16. Cloud JL, Hymas W, Carroll KC. Impact of nasopharyngeal swab types on detection of Bordetella pertussis by PCR and culture.external icon J Clin Microbiol. 2002;40(10):3838–40.

 Top of Page

Molecular Epidemiology

  1. Weigand MR, William MM, Peng Y, et al. Genomic survey of Bordetella pertussis diversityexternal icon. Emerg Infect Dis. 2019;25(4):780–78.
  2. Weignand MR, Pawloski LC, Peng Y, et al. Screening and genomic characterization of filamentous hemagglutinin-deficient Bordetella pertussisexternal icon. Infect Immun. 2018;86(4):pii: e00869-17.
  3. Gates I, DuVall M, Ju H, et al. Development of a qualitative assay for screening of Bordetella pertussis isolates for pertussis toxin productionexternal icon. PLoS One. 2017;12(4):e0175326.
  4. Weigand MR, Peng Y, Loparev V, et al. The history of Bordetella pertussis genome evolution includes structural rearrangementexternal icon. J Bacteriol. 2017;199(8). pii: e00806016.
  5. Bowden KE, Weigand MR, Peng Y, et al. Genome structural diversity among 31 Bordetella pertussis isolates from two recent U.S. whooping cough statewide epidemicsexternal icon. mSphere. 2016;1(3).pii: e00036–16.
  6. Breakwell L, Kelso P, Finley C, et al. Pertussis vaccine effectiveness in the setting of pertactin–deficient pertussisexternal icon. Pediatrics. 2016;137(5). pii: e20153973.
  7. Cassiday PK, Skoff TH, Jawahir S, et al. Changes in predominance of pulsed–field gel electrophoresis profiles of Bordetella pertussis isolates, United States, 2000–2012external icon. Emerg Infect Dis. 2016;22(3):442–8.
  8. Williams MM, Sen K, Weigand MR, et al. Bordetella pertussis strain lacking pertactin and pertussis toxinexternal icon. Emerg Infect Dis. 2016;22(2):319–22.
  9. Martin SW, Pawloski L, Williams M, et al. Pertactin–negative Bordetella pertussis strains: Evidence for a possible selective advantageexternal icon. Clin Infect Dis. 2015;60(2):223–7.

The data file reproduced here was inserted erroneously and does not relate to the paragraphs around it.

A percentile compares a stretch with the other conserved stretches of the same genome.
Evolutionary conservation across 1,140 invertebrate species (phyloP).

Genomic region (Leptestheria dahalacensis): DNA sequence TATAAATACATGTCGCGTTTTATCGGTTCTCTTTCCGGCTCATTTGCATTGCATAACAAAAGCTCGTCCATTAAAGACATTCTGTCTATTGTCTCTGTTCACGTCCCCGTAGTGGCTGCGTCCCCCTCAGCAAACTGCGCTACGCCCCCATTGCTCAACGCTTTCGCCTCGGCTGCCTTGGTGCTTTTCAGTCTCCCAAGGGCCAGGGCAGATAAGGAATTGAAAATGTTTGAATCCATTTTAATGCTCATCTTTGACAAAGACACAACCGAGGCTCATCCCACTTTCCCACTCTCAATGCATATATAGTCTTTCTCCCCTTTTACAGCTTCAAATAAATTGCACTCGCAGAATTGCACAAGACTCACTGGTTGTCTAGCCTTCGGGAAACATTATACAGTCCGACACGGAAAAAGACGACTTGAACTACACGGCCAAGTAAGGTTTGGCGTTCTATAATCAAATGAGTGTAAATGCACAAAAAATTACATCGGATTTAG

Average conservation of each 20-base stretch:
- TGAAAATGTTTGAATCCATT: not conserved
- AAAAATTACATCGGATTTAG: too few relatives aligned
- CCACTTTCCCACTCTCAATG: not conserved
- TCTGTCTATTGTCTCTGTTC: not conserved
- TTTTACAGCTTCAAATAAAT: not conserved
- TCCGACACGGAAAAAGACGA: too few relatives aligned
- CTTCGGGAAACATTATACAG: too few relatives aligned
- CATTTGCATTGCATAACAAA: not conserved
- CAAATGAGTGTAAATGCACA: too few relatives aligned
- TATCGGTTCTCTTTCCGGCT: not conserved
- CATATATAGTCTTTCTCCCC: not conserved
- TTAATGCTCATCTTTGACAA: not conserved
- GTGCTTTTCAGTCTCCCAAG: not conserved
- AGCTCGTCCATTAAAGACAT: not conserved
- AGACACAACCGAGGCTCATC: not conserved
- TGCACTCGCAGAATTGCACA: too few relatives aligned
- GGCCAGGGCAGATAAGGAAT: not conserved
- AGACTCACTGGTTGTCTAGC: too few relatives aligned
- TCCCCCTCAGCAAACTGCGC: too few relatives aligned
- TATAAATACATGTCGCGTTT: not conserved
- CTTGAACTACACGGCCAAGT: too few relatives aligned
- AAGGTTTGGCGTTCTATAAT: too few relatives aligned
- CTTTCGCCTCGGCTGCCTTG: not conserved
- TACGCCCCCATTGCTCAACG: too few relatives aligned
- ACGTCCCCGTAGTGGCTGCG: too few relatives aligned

10. Safarchi A, Octavia S, Luu LD, et al. Pertactin negative Bordetella pertussis demonstrates higher fitness under vaccine selection pressure in a mixed infection modelexternal icon. Vaccine. 2015;33(46):6277–81.
  11. Hegerle N, Dore G, Guiso N. Pertactin deficient Bordetella pertussis present a better fitness in mice immunized with an acellular pertussis vaccineexternal icon. Vaccine. 2014;32(49):6597–600.
  12. Zeddeman A, van Gent M, Heuvelman CJ, et al. Investigations into the emergence of pertactin–deficient Bordetella pertussis isolates in six European countries, 1996–2012external icon. Euro Surveill. 2014;19(33):pii 20881.
  13. Bowden KE, Williams MM, Cassiday PK, et al. Molecular epidemiology of pertussis epidemic — Washington State, 2012.external icon J Clin Microbiol. 2014;52(10):3549–57.
  14. Hegerle N, Guiso N.  Bordetella pertussis and pertactin–deficient clinical isolates: lessons for pertussis vaccinesexternal icon. Expert Rev Vaccines. 2014;13(9):1135–46.
  15. Bart MJ, Harris SR, Advani A, et al. Global population structure and evolution of Bordetella pertussis and their relationship with vaccination.external icon MBio. 2014;22:5(2):e01074.
  16. Lam C, Octavia S, Ricafort L, et al. Rapid increase in pertactin–deficient Bordetella pertussis isolates, Australiaexternal icon. Emerg Infect Dis. 2014;20(4):626–33.